He says the grief and the anguish is killing him. He feels like He can die right now, on the spot. Again he asks them to be alert. He is not asking them to look out for Judas or the chief priests, but the idea is to be spiritually alert and not to be tempted by indifference. Peter, James and John look at each other. They don’t know what to make of this. I picture them huddling together to pray but the day was long and the supper is settling into their stomachs and one by one they fall victim to the night.
Now Jesus is on His face. Fell is imperfect, describing the prostration as a process. First He “kneeled down” (Luke 22:41), then sank to the ground “on his face” (Matt. 26:39). “And prayed”—the imperfect tense of repeated or continued prayer. Hebrews 5:7 records that His words of prayer were uttered with “strong crying and tears,” hence were entirely audible to the three. There is urgency, agony and almost violent crying and praying. Luke tells us that the stress on Him at this point made His capillaries gorge, inflate and explode [so that] blood comes out the sweat glands. This is the maximum point of human stress. It was so bad that Luke says God sent an angel to strengthen Him. The hour is the suffering leading up to the cross was here and Jesus is in so much anguish, He wants the time to pass.
Even in this second most agonizing time ever in history (the cross being first), Jesus still calls on His Father in the most intimate way possible: “Abba”—meaning papa or Daddy, asking that intimate love to rescue Him. Wait, isn’t He God? But He is also man. This is a mystery. He is 100% deity and 100% human in one person forever. He is like us in every way, except without sin. He never stops being God and gives up His rights to His divinity in order to be our sin-bearer and bring us back to God. Right now we see Him showing us His humanity.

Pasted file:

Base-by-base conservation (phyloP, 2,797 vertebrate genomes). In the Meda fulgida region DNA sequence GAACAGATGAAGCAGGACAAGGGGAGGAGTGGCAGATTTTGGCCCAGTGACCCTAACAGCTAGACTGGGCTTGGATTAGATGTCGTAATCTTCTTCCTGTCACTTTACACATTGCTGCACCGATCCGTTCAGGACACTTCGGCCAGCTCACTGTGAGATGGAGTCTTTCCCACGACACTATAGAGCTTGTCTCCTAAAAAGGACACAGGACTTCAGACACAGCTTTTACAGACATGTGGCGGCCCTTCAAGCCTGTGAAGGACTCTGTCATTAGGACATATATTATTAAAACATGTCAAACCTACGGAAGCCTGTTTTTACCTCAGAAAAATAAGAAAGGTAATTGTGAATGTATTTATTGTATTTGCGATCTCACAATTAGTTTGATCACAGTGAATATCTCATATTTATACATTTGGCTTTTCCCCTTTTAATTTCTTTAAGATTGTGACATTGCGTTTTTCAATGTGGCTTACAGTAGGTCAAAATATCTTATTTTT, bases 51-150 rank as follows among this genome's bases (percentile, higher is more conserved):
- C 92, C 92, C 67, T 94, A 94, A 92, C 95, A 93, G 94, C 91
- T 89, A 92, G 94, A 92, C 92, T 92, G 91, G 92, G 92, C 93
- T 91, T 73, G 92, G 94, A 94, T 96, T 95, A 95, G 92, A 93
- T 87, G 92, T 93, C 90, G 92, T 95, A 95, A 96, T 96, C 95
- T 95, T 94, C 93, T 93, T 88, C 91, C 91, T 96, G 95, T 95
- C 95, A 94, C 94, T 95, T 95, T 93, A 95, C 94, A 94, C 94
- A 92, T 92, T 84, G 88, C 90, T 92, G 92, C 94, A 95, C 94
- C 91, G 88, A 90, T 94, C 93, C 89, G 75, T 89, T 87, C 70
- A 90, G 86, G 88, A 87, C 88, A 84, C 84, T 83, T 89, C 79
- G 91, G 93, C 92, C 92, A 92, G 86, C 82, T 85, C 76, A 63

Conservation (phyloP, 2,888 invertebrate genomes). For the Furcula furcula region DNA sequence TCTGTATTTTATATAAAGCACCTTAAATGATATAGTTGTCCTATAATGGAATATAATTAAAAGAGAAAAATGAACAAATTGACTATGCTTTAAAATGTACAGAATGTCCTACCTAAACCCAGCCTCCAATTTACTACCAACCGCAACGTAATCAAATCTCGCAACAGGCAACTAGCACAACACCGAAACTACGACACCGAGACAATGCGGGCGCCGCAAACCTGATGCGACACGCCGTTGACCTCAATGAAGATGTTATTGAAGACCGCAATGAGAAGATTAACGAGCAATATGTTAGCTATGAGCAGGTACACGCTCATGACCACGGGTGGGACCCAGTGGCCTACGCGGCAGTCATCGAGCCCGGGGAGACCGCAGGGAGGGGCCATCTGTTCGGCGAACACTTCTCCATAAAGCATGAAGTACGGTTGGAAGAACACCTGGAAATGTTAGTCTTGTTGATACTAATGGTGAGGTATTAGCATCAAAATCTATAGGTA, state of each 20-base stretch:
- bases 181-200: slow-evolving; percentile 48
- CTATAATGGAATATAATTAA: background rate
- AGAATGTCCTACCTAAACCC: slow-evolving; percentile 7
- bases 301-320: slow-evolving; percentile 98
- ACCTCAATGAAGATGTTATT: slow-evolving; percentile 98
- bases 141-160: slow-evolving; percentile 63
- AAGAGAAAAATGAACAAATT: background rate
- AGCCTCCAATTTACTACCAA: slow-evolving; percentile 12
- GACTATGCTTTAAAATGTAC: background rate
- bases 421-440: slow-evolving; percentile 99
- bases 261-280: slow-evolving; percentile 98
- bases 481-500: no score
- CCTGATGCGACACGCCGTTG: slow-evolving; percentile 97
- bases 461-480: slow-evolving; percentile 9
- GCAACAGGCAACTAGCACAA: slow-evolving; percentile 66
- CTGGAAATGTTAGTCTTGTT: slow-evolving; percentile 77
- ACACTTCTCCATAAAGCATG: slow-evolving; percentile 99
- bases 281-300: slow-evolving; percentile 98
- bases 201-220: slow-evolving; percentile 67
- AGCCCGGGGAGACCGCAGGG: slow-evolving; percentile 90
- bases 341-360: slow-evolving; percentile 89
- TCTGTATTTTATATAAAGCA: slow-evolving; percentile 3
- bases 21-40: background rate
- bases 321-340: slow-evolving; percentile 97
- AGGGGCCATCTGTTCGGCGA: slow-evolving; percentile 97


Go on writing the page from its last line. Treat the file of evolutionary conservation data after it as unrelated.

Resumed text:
Ken Gire notes, “’Abba.’ And what father wouldn’t answer a request like that? ‘Which of you, if his son asks for bread, will give him a stone? Or if he asks for a fish, will give him a snake? If you, then, though you are evil, know how to give good gifts to your children, how much more will your Father in heaven give good gifts to those who ask him!’ But on this dark night good gifts from heaven don’t come. Neither does an answer.”
Why is He asking for the cup to be removed and the hour to pass then? Is Jesus reluctant to obey God here? Absolutely not. This is the proper response of a perfectly holy person about to bear sin, guilt and judgment. John Macarthur adds, “This is the most acceptable, normal, expected response. We don’t have a perfect hatred for sin, He did. Everything in His being was repulsed by the thought of iniquity. His plea is absolutely consistent with His nature as God. He’s too pure to look on things that are sinful, can’t even behold them.”